Hydrology, Cryosphere & Earth Surface Research Spotlight

The Coming Blue Revolution

Managing water scarcity, one of the most pressing challenges society faces today, will require a novel conceptual framework to understand our place in the hydrologic cycle.

Source: Water Resources Research


Human civilizations have always sprouted up around bodies of water. We’ve created increasingly efficient infrastructures to harness and store the precious resource, reaching a scale so enormous that human activities now have a substantial impact on the global water cycle. Kumar provides a framework to integrate cross-disciplinary approaches to water scarcity in order to reveal innovative, holistic solutions.

The water cycle is intimately linked with Earth’s carbon, nutrient, and energy cycles—all of which have been greatly impacted by human activities. The complexity of these interconnected systems ensures that any perturbation—for example, a forest fire, a catastrophic flood, or an extended drought—will have unpredictable consequences as it propagates through each cycle. Because these emergent responses are nearly impossible to plan for or protect against, they pose a great threat to humans

“We are being called upon to address problems that are complex and messy because no clear pathways of solutions may exists, and often multiple solutions may present equally (un)satisfying outcomes,” the author writes. His integrated framework of the water cycle and humanity’s place in it, which he calls “hydrocomplexity,” aims to identify the best practices for addressing emergent threats against water security that come from climate change, increasing reliance on limited resources, and intensive land management and development.

The author argues that in order to model how perturbations will propagate through the water, carbon, and nutrient cycles and generate various emergent responses, scientists need a comprehensive understanding of the processes at play in each of the interconnected cycles.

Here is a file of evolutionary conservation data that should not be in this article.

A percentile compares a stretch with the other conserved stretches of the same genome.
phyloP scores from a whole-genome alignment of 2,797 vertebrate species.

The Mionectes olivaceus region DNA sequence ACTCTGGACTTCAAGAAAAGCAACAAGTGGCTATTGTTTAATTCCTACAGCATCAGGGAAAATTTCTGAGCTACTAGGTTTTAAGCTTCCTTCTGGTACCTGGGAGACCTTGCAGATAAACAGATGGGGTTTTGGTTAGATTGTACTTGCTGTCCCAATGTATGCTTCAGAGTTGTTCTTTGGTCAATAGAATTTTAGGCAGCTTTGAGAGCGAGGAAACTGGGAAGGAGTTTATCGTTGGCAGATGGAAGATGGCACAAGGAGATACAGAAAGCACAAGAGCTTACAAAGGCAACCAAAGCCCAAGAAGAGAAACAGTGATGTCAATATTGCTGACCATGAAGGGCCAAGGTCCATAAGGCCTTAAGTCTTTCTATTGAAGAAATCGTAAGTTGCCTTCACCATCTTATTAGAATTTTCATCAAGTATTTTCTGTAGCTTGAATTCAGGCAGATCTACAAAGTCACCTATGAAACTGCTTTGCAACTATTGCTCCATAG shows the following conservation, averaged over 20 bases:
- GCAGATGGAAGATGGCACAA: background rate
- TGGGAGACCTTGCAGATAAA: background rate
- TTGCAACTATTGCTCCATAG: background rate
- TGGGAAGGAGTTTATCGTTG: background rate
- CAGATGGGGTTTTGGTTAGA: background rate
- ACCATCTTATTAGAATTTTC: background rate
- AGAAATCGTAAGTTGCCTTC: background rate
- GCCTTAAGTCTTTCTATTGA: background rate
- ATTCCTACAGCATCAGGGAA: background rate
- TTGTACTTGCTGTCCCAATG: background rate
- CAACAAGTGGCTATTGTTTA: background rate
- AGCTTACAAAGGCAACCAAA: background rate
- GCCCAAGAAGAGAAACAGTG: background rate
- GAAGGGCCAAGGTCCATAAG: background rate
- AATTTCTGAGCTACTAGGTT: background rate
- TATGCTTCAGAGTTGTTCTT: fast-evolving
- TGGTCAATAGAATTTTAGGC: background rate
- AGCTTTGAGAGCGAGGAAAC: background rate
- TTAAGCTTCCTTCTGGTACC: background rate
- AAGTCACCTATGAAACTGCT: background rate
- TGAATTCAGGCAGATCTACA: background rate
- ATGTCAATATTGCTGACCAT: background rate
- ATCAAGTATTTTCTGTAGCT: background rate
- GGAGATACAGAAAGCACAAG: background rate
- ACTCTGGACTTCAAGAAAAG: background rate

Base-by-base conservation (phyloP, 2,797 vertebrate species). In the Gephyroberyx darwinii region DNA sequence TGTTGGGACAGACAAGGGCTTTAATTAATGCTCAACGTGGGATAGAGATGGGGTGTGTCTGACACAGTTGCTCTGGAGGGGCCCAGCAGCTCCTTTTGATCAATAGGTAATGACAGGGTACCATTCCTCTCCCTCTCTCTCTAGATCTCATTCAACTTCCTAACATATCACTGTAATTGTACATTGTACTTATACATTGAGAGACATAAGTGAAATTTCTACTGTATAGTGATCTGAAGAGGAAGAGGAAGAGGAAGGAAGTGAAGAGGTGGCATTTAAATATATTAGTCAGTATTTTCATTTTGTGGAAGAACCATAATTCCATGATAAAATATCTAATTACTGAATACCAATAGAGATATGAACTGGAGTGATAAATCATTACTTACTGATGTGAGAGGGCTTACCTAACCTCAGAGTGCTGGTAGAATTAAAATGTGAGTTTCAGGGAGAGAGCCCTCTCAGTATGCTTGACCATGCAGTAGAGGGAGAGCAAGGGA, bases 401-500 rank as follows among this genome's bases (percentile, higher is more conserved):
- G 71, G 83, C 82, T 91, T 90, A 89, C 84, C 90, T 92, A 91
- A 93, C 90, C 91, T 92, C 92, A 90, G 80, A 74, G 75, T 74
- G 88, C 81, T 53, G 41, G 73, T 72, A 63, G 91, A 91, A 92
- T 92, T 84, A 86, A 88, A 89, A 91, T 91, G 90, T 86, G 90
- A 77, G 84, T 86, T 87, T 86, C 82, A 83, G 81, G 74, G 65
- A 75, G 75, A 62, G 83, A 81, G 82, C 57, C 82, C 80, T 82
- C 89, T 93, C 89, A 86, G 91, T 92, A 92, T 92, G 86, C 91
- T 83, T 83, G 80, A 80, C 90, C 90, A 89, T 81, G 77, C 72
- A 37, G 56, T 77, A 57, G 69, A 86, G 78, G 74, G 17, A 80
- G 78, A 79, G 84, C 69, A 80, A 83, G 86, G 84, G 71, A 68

He also suggests that hydrologic patterns will likely be revealed through the integration of models with a rapidly growing body of diverse observational records by computational systems that crunch large volumes of data.

Finally, understanding how information flows through institutional networks and triggers human action will also provide insights toward developing effective solutions to water scarcity that people will actually adopt.

Already, much of the world is dealing with an extreme and chronic shortage of freshwater; essentially, humans are using the resource faster than it can be replenished by the normal hydrologic cycle. The underlying idea of the author’s framework is that understanding our role in the complex water cycle is the first step toward managing inevitable water security challenges of the future. (Water Resources Research, doi:10.1002/2015WR017342, 2015)

—Kate Wheeling, Freelance Writer

Citation: Wheeling, K. (2015), The coming blue revolution, Eos, 96, doi:10.1029/2015EO041535. Published on 17 December 2015.

© 2015. The authors. CC BY-NC 3.0
  • Roger Clifton

    People who consume electricity could obtain their freshwater entirely from their power station. A power station dumps exhaust heat of 2 to 3 times the electric power generated. A nominal consumption of 1 kW per person then dumps 2 to 3 kW of heat, well above the boiling point of water when it exits the turbine. Considering that the LHV is 2265 kJ/kg, 2.265 kilowatts of exhaust heat would be sufficient to (momentarily) volatilise 1 g/s of freshwater from brine, 32 m³ per year. If the same heat is successively passed through three tanks of brine at decreasing pressure, ~90 m³/a of freshwater could be supplied to an average consumer of 1 kW of electricity.